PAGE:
When Dartmouth named Martha Johnson Beattie ’76 vice president of Alumni Relations in May 2011, it wasn’t so much a career change as a job title adjustment. Beattie, part of the first four-year class to matriculate women, had held Dartmouth alumni leadership roles for more than 30 years as well as working as a math teacher and a crew coach, and holding board positions for several nonprofits.
With three children arriving along the way, balancing career and family life has always been an “interesting” challenge for Beattie and her husband, James Beattie ’76, whose resume includes a World Series ring as a pitcher for the ’78 New York Yankees and stints as general manager for the Montreal Expos and the Baltimore Orioles. In fact, the Beatties’ current house is their 19th since the Dartmouth classmates were married.
Martha Beattie says the anchor in their lives has been Dartmouth.
“That’s the beauty of Dartmouth. The Dartmouth community is everywhere, and it really was the one constant in our lives,” she says. Her work has been at the top echelon. Beattie was head coach for the U.S. Women’s Junior National Crew Team and founder of one of the first women’s masters crew teams. As a member and president of the Alumni Council, she helped revise the Alumni Council constitution and chaired the first Alumni Liaison Committee.
She says James Beattie’s 16 years in Seattle playing and then working for the Mariners organization provided stability for their three children’s school years, although high school was interrupted by moves to Montreal and Hanover, so they enrolled all three in boarding school.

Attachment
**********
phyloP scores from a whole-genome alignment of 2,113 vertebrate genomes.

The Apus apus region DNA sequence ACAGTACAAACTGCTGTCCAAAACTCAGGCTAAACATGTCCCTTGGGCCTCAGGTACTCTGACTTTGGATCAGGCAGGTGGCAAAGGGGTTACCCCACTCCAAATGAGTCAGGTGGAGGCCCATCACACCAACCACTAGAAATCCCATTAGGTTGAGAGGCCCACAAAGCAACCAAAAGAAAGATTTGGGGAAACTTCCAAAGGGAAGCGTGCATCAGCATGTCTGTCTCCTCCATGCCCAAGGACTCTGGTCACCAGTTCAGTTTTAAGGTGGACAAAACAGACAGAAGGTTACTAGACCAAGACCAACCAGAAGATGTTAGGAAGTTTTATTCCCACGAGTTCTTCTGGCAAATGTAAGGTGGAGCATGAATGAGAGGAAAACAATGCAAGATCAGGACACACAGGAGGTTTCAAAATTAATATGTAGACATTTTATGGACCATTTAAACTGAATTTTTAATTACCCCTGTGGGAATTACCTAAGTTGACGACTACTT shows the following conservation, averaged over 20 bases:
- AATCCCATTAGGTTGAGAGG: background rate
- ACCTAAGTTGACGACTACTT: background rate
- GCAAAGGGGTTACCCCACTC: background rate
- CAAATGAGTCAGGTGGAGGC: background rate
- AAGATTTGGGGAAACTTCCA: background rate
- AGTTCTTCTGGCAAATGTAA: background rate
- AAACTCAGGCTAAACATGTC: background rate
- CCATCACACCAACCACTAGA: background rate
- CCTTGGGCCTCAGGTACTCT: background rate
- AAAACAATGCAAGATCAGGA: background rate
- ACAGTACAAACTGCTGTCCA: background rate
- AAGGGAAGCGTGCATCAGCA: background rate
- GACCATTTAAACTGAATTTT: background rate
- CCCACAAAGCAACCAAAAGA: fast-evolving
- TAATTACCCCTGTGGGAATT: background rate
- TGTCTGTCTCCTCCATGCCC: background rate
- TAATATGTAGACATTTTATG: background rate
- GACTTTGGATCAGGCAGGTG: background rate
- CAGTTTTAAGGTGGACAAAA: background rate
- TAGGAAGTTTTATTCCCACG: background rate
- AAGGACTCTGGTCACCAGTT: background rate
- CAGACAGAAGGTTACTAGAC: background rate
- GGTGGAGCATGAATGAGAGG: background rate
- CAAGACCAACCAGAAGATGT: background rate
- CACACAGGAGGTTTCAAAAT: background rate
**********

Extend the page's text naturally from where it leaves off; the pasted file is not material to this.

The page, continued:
“It is not what we would have wished for, to be honest, but because we knew that consistency was critical through high school it ended up working out well,” she says.
“What Anne-Marie Slaughter says is, if you are lucky and you can craft enough of the schedule for your own time, it is easier to have it all,” she says. “Honestly, the job that I have now—with the constant meetings and the constant schedule of committee work and phone calls—I would have found it almost impossible to do in my previous life, because when the children are home and my husband was traveling 200 days a year, I don’t think I could have found the balance. ”
The first woman to lead the Office of Alumni Relations at Dartmouth, Beattie says she aims to bring more balance to the work.
“My goal is to have it set up so that the structure has enough support that any woman or man can have this job at any stage of life,” she says. And she is optimistic. She sees more flexibility in the workplace today for women and men to balance family and career. “We just make it work,” she says.